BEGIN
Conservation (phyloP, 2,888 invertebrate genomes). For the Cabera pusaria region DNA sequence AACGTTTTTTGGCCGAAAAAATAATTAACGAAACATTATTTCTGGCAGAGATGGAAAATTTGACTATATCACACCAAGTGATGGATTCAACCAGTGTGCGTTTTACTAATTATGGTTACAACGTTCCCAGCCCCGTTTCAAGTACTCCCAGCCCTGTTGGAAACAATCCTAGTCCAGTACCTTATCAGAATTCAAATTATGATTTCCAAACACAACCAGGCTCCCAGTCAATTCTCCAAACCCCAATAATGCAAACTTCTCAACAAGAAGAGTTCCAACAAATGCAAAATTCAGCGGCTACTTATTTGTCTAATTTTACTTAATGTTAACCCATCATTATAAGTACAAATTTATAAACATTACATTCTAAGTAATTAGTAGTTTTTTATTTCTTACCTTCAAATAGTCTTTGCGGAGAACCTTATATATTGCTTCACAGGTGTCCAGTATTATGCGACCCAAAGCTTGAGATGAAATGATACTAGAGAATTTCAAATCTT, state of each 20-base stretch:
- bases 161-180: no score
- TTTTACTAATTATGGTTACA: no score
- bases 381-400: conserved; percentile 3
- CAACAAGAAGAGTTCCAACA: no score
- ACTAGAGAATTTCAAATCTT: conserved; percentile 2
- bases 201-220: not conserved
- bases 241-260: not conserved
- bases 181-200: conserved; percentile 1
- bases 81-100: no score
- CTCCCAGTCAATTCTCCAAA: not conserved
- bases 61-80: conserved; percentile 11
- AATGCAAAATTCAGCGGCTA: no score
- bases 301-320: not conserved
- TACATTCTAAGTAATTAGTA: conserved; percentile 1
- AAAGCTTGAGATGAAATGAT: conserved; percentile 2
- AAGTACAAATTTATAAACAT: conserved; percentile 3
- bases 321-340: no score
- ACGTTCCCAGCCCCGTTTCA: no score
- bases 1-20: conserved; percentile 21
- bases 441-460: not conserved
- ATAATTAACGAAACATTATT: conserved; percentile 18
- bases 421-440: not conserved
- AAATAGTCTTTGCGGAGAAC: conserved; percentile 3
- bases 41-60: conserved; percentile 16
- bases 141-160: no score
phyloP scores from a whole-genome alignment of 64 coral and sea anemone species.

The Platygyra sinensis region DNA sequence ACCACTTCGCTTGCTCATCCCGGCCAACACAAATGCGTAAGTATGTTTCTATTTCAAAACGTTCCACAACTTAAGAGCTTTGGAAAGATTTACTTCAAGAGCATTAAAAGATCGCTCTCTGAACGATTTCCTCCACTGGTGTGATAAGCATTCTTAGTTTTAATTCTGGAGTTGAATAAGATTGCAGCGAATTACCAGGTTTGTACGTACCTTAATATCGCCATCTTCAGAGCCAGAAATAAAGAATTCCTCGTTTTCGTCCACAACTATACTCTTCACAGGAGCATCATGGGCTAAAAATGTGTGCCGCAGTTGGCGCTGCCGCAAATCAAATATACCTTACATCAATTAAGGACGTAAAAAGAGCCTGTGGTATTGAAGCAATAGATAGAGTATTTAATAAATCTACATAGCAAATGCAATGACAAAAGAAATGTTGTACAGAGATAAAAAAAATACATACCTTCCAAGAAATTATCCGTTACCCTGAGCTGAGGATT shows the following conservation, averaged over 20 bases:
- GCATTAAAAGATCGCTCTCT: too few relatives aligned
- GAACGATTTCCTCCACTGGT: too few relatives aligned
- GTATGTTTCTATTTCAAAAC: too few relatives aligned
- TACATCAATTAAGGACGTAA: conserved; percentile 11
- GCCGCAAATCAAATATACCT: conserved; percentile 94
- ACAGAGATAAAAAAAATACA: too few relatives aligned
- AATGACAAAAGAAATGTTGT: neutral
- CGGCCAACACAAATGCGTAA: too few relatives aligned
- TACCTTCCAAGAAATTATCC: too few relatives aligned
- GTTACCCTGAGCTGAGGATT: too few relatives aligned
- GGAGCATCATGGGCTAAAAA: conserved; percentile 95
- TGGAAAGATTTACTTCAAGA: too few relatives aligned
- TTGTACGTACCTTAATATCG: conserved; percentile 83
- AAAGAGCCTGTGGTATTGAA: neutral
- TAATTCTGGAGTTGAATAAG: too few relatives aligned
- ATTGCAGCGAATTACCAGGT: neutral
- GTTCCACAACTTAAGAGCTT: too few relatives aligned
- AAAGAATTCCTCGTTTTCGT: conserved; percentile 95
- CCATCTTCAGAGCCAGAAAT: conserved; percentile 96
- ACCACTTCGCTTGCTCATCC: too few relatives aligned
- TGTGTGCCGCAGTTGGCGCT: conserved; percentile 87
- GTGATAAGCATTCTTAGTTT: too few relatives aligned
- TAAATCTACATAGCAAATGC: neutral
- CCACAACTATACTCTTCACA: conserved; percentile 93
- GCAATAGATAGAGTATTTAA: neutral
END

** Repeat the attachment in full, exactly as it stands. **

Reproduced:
Conservation (phyloP, 2,888 invertebrate genomes). For the Cabera pusaria region DNA sequence AACGTTTTTTGGCCGAAAAAATAATTAACGAAACATTATTTCTGGCAGAGATGGAAAATTTGACTATATCACACCAAGTGATGGATTCAACCAGTGTGCGTTTTACTAATTATGGTTACAACGTTCCCAGCCCCGTTTCAAGTACTCCCAGCCCTGTTGGAAACAATCCTAGTCCAGTACCTTATCAGAATTCAAATTATGATTTCCAAACACAACCAGGCTCCCAGTCAATTCTCCAAACCCCAATAATGCAAACTTCTCAACAAGAAGAGTTCCAACAAATGCAAAATTCAGCGGCTACTTATTTGTCTAATTTTACTTAATGTTAACCCATCATTATAAGTACAAATTTATAAACATTACATTCTAAGTAATTAGTAGTTTTTTATTTCTTACCTTCAAATAGTCTTTGCGGAGAACCTTATATATTGCTTCACAGGTGTCCAGTATTATGCGACCCAAAGCTTGAGATGAAATGATACTAGAGAATTTCAAATCTT, state of each 20-base stretch:
- bases 161-180: no score
- TTTTACTAATTATGGTTACA: no score
- bases 381-400: conserved; percentile 3
- CAACAAGAAGAGTTCCAACA: no score
- ACTAGAGAATTTCAAATCTT: conserved; percentile 2
- bases 201-220: not conserved
- bases 241-260: not conserved
- bases 181-200: conserved; percentile 1
- bases 81-100: no score
- CTCCCAGTCAATTCTCCAAA: not conserved
- bases 61-80: conserved; percentile 11
- AATGCAAAATTCAGCGGCTA: no score
- bases 301-320: not conserved
- TACATTCTAAGTAATTAGTA: conserved; percentile 1
- AAAGCTTGAGATGAAATGAT: conserved; percentile 2
- AAGTACAAATTTATAAACAT: conserved; percentile 3
- bases 321-340: no score
- ACGTTCCCAGCCCCGTTTCA: no score
- bases 1-20: conserved; percentile 21
- bases 441-460: not conserved
- ATAATTAACGAAACATTATT: conserved; percentile 18
- bases 421-440: not conserved
- AAATAGTCTTTGCGGAGAAC: conserved; percentile 3
- bases 41-60: conserved; percentile 16
- bases 141-160: no score
phyloP scores from a whole-genome alignment of 64 coral and sea anemone species.

The Platygyra sinensis region DNA sequence ACCACTTCGCTTGCTCATCCCGGCCAACACAAATGCGTAAGTATGTTTCTATTTCAAAACGTTCCACAACTTAAGAGCTTTGGAAAGATTTACTTCAAGAGCATTAAAAGATCGCTCTCTGAACGATTTCCTCCACTGGTGTGATAAGCATTCTTAGTTTTAATTCTGGAGTTGAATAAGATTGCAGCGAATTACCAGGTTTGTACGTACCTTAATATCGCCATCTTCAGAGCCAGAAATAAAGAATTCCTCGTTTTCGTCCACAACTATACTCTTCACAGGAGCATCATGGGCTAAAAATGTGTGCCGCAGTTGGCGCTGCCGCAAATCAAATATACCTTACATCAATTAAGGACGTAAAAAGAGCCTGTGGTATTGAAGCAATAGATAGAGTATTTAATAAATCTACATAGCAAATGCAATGACAAAAGAAATGTTGTACAGAGATAAAAAAAATACATACCTTCCAAGAAATTATCCGTTACCCTGAGCTGAGGATT shows the following conservation, averaged over 20 bases:
- GCATTAAAAGATCGCTCTCT: too few relatives aligned
- GAACGATTTCCTCCACTGGT: too few relatives aligned
- GTATGTTTCTATTTCAAAAC: too few relatives aligned
- TACATCAATTAAGGACGTAA: conserved; percentile 11
- GCCGCAAATCAAATATACCT: conserved; percentile 94
- ACAGAGATAAAAAAAATACA: too few relatives aligned
- AATGACAAAAGAAATGTTGT: neutral
- CGGCCAACACAAATGCGTAA: too few relatives aligned
- TACCTTCCAAGAAATTATCC: too few relatives aligned
- GTTACCCTGAGCTGAGGATT: too few relatives aligned
- GGAGCATCATGGGCTAAAAA: conserved; percentile 95
- TGGAAAGATTTACTTCAAGA: too few relatives aligned
- TTGTACGTACCTTAATATCG: conserved; percentile 83
- AAAGAGCCTGTGGTATTGAA: neutral
- TAATTCTGGAGTTGAATAAG: too few relatives aligned
- ATTGCAGCGAATTACCAGGT: neutral
- GTTCCACAACTTAAGAGCTT: too few relatives aligned
- AAAGAATTCCTCGTTTTCGT: conserved; percentile 95
- CCATCTTCAGAGCCAGAAAT: conserved; percentile 96
- ACCACTTCGCTTGCTCATCC: too few relatives aligned
- TGTGTGCCGCAGTTGGCGCT: conserved; percentile 87
- GTGATAAGCATTCTTAGTTT: too few relatives aligned
- TAAATCTACATAGCAAATGC: neutral
- CCACAACTATACTCTTCACA: conserved; percentile 93
- GCAATAGATAGAGTATTTAA: neutral